Friday, July 27, 2012


At a recent writers' meeting I was asked how many stories I'd written.  Since the questioner was a novelist I assumed that he wanted to know the total number so I said, "Just under five hundred, but only five of those were novels."  I was startled by his gasp of astonishment and quickly amended what I said and tried to explain.

You see, a writer writes, and writes, and writes.  Much of a writer's production is cast aside as the idea fails to coalese into a story or, if it survives the initial blush of creativity, then during the long editing process.  For each five thousand word short story perhaps ten or twelve thousand words have been considered, tried, written, found wanting, and cut out.  A writer should not count those words any more than a woodworker should consider their shavings or a mason the shards of brick left behind.

Which leaves us with those works that reach what the writer considers completion.  Only a few of the completed stories are ever accepted and published, the rest doomed for the trunk or to cycle through editorial in boxes forever.
Conversations with other known writers indicate that any lifetime sales ratio above 0.25 should be considered a raving success!  My own ratio is much lover than that (0.20) as indicated in the first paragraph: of the five hundred I've sold only one hundred.

Except that number's misleading as well since any published (and retained rights) story can be resold by the writer to other markets such as foreign and domestic press, audio books, podcasts, etc.  Today, a writer can even put their works out in eBook form and produce a modest, but continuing income.

So the proper question that should have been asked is: "Of all the stories how many saw first publication?"  Which would also produce a misleading answer since writers sometimes selll stories that never see print.

But that's the subject of another blog.

Saturday, July 21, 2012


Oh brave new world of writing where experiments in bridging the gap from writer to reader proliferate. Before us lies the writers' hundred-fold path to the future. Will we emulate photons and chose which slit to enter or do we, wave-like, follow multiple paths to the goal? Which of the many options will succeed? Which will lead to the best outcome? Is there a "best" path to produce income, another path to follow for critical acclaim, or a broad highway  to expanded readership?

So far the paths seem to be strewn with false leads. Traditional publishers, who must focus on massive sales recover their massive overhead costs from print operations, no longer seems a viable option. Publishing giants are so invested in their complex infrastructure that the chance of decent returns to support their enterprise for the vast majority of writers to  is not high enough to chance. Instead they plan their future on the hope that traditional books are not likely to disappear and trim costs to weather the transition.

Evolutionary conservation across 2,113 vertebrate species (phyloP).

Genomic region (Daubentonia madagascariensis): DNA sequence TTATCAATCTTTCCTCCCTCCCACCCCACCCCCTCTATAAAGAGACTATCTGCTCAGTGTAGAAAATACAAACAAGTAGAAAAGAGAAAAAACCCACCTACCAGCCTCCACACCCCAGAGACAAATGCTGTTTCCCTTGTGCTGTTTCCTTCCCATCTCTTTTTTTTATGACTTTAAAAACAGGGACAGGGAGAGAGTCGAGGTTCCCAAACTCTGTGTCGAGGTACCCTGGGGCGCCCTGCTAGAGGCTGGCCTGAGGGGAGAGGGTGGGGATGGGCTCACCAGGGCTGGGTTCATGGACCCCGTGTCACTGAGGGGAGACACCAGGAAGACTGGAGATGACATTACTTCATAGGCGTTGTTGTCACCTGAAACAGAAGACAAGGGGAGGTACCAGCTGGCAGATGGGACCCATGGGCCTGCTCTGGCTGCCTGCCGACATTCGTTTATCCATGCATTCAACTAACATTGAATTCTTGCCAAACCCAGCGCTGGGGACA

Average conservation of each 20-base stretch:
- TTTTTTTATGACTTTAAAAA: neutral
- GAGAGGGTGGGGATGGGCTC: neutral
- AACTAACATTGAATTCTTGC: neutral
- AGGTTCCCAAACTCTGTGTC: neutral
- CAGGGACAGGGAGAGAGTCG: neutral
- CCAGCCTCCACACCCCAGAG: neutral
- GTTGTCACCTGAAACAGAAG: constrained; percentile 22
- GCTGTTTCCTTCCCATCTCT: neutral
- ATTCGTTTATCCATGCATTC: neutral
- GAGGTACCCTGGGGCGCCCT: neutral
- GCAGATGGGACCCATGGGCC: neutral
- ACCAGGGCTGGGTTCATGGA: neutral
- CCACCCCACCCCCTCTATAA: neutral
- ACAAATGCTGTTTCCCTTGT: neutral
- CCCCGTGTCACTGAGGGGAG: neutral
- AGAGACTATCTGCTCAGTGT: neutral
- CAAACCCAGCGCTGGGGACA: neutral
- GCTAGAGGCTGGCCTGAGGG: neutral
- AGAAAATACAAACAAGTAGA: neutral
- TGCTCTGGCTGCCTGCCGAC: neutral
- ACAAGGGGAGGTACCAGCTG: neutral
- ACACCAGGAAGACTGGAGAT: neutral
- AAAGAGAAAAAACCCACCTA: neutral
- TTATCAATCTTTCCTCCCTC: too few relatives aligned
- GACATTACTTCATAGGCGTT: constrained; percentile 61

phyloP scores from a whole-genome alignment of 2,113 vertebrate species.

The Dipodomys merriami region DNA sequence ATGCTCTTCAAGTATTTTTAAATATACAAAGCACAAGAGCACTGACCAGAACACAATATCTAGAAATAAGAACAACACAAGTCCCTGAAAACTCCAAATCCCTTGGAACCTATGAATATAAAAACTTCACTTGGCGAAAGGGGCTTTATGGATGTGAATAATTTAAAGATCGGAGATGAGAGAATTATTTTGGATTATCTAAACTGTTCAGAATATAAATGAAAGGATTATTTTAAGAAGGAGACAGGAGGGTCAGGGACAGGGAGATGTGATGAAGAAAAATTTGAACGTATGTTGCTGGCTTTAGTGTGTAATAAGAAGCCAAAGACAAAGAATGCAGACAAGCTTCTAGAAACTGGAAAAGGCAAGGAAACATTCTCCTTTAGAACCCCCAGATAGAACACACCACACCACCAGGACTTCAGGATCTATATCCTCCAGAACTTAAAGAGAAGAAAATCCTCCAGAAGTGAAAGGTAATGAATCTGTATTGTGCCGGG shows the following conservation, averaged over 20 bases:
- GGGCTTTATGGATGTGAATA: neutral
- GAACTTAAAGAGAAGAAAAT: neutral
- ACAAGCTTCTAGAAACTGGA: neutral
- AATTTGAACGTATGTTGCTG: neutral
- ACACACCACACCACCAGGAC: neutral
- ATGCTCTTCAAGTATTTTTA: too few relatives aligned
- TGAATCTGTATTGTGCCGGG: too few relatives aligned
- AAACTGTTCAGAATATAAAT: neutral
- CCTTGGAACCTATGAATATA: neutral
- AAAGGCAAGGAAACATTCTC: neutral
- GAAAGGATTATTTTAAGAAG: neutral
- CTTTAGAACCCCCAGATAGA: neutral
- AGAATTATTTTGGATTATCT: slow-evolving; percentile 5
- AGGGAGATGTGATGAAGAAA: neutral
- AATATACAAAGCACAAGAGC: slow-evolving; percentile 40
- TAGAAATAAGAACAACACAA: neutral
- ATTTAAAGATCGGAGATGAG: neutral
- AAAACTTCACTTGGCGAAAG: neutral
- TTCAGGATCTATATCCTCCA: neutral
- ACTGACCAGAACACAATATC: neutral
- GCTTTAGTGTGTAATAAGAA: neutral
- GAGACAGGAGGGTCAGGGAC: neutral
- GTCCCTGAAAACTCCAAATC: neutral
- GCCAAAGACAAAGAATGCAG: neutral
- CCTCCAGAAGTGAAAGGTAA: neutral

The shame surrounding self-publishing is rapidly disappearing as well-known authors push their backlist into eBook formats and sometimes venture new works as well. Some might employ copy editors to clean up the text and hope that the income from sales will be sufficient to cover that cost.
Income from personal publishing is marginal at best.  The primary problem is enticing readers to discover your works. The best strategy is to publish on as many platforms as possible and employ the time-consuming method of using social networks to get the word out.  Since this so easy any individual's attempt is drowned out by the noise of competing enticements.

A more time consuming path is to have a professional epublisher handle your work, relieving you of the effort to edit it into final form, obtain cover art, translate it into marketable form and provide it with the imprinure of a professional effort.

Putting a work out for "free"  is another option that produces modest results.  Donations are an immediate form of feedback and the lack of them can guide the writer away from failed experiments.  Placing a work on the web for "free" and asking readers for a donation revives the practice of patronage. Although many will take advantage of this others feel an obligation to throw a dollar or two your way.  Donations can vary widely as readers express the value they place on the work.  Others may simply donate as a way to encourage you to produce even more.

A combination of epublishing and print-on-demand can reach both those preferring traditional books and the readers of electronic versions. The advantage of following this path is that an ereaders' words of mouth recommendations to their unenlightened brethren might promote sales of the print on demand editions.  This might be a reciprocal arrangement, but there is little evidence of it.

Another path is for writers to turn themselves into a miocrocasm of the industry by becoming writer, editor, publisher, and publicist. This path is steep, requiring the writer to spend time mastering unfamiliar skills, all of which detract from time available for writing and productivity suffers.  On the positive side, none of the resulting proceeds need be shared.